Iquique, a town of 181,000 people, is located in northern Chile on the Pacific coast. Originally part of Peru, it had a large Chilean population. But as a result of the War of the Pacific (1879—1883) Peru ceded it to Chile where is has remained since.
The town developed rapidly with the discovery of mineral riches in the Atacama Desert during the 19th century. Mining saltpeter was particularly lucrative for a while, but eventually a way was discovered to make it synthetically, and that spelled doom for many mining towns, the remnants of which can be seen today in the desert—which is the driest hot desert on the planet.
After docking at Iquique, we went out to see Humberstone, about 30 miles away. It is one of the abandoned “ghost towns” that dot the landscape. Actually, desert scape is probably a better way to describe the town, which was designated a UNESCO cultural heritage sight in 2005.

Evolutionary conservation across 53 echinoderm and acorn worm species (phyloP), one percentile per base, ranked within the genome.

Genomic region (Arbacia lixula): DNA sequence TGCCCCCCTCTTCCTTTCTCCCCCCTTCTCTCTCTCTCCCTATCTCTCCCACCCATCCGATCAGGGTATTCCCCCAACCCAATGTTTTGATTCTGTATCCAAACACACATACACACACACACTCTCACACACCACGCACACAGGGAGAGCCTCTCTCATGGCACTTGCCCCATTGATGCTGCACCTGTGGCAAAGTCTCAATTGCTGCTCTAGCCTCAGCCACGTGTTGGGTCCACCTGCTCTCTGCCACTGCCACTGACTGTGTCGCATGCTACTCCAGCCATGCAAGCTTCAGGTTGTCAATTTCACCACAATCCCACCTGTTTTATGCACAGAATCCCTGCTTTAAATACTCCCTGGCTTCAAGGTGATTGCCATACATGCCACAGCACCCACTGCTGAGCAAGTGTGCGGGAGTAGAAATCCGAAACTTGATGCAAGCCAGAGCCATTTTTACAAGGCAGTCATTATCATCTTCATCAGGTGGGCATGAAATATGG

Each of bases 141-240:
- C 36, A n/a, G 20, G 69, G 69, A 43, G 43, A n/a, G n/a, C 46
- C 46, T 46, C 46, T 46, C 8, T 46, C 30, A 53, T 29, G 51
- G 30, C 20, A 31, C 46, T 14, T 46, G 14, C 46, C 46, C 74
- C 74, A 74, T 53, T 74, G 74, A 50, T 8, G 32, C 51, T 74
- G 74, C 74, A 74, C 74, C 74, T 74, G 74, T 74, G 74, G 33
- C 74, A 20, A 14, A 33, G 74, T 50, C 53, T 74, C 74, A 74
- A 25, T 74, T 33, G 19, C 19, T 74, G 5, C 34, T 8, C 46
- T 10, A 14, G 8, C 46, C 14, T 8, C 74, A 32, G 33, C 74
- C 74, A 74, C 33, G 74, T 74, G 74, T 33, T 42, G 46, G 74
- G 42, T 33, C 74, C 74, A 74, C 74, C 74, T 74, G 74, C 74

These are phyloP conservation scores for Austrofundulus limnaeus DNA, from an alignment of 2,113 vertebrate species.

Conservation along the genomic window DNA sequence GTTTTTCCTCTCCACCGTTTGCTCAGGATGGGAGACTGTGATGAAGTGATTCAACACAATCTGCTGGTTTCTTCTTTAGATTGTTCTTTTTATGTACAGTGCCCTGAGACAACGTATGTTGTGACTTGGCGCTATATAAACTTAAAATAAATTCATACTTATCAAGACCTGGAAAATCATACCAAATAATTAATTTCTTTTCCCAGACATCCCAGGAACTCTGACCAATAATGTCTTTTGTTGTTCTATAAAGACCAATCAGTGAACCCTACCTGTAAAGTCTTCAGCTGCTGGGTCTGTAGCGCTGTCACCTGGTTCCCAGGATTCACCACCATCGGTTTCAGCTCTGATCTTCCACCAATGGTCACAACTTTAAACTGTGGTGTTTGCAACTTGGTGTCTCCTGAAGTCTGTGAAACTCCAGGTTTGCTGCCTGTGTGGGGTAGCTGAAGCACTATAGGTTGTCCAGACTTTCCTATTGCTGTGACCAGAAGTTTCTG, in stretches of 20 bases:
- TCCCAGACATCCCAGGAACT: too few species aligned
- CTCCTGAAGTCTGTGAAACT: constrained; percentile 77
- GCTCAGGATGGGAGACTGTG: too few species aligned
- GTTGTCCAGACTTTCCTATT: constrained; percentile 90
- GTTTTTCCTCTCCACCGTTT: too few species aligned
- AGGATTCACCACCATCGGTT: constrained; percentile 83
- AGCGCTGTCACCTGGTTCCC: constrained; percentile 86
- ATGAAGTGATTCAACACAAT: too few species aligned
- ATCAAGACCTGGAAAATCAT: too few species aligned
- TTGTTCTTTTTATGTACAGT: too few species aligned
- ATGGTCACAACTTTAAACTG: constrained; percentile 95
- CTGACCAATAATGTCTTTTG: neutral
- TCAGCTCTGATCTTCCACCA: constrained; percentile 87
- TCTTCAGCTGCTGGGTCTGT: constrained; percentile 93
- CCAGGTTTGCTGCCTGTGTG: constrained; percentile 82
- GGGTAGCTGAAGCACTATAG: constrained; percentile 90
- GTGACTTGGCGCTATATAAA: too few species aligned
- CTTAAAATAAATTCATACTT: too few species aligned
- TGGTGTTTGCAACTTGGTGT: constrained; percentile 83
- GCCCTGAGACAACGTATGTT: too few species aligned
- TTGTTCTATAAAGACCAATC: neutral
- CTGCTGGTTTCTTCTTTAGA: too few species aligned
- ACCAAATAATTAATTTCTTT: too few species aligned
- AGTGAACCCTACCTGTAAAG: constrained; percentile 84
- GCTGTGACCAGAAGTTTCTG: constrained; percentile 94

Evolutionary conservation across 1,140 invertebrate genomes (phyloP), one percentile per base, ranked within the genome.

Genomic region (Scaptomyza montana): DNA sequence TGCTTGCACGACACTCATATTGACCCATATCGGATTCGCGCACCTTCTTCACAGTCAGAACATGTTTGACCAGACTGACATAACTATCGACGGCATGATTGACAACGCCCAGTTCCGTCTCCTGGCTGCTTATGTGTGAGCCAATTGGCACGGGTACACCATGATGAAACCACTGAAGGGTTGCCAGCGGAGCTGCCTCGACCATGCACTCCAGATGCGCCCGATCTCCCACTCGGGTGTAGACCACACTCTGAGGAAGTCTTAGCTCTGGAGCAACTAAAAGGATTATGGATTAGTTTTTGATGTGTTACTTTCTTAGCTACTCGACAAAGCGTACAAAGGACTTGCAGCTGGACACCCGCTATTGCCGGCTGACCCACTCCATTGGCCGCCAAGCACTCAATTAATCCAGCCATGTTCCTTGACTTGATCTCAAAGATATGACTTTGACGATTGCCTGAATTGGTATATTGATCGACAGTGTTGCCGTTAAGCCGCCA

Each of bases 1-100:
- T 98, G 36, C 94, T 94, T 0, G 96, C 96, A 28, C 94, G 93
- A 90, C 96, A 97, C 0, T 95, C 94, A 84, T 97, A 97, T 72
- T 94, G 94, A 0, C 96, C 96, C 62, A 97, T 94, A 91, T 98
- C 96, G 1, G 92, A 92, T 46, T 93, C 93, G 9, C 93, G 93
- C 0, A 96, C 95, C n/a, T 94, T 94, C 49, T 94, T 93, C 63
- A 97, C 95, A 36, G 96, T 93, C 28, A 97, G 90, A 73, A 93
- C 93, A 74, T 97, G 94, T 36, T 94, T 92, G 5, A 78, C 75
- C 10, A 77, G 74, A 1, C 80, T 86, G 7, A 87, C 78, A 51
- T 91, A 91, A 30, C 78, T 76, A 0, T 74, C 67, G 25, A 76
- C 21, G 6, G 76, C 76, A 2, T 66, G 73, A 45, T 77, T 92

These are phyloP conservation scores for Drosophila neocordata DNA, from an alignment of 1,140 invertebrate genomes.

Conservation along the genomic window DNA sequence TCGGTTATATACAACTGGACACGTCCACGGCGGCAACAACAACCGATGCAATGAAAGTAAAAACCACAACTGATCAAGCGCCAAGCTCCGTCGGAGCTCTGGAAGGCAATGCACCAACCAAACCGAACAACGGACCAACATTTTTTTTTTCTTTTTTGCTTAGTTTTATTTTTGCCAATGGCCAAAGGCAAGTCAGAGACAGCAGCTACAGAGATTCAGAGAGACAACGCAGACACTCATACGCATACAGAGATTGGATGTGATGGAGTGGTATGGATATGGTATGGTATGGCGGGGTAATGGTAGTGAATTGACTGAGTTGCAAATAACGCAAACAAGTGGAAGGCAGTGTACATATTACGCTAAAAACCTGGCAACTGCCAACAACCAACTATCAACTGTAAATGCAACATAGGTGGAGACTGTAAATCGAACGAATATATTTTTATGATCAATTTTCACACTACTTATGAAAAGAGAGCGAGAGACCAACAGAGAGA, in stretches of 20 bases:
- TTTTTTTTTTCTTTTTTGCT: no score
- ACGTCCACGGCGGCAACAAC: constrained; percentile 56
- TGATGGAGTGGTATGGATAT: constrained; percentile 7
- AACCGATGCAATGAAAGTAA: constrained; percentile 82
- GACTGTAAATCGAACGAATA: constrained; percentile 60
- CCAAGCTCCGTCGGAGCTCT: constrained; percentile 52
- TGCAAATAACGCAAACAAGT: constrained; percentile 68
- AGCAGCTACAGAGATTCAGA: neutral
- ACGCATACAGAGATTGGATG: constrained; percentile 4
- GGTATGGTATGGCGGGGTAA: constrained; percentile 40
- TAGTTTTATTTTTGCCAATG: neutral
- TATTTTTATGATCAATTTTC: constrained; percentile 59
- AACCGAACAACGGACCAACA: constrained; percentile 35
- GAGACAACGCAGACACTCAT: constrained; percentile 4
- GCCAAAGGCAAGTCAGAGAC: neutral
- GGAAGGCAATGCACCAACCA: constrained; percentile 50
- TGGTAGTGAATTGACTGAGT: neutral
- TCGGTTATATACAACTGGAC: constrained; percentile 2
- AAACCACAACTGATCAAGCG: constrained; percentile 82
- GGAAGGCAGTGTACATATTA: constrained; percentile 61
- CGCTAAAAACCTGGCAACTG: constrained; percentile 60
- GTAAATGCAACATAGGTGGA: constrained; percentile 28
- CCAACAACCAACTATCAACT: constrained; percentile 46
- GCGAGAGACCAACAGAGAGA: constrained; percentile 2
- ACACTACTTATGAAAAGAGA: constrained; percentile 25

After making our way back to Iquique proper we went to an opulent club off the town square to have some Pisco sours, after which we looked around the very attractive town square, saw a demonstration, and headed back to the ship.
Iquique is the last port if call in Chile for us, so we are now headed off for Peru to see what awaits is there. Some photos from Iquique and Humberstone are below.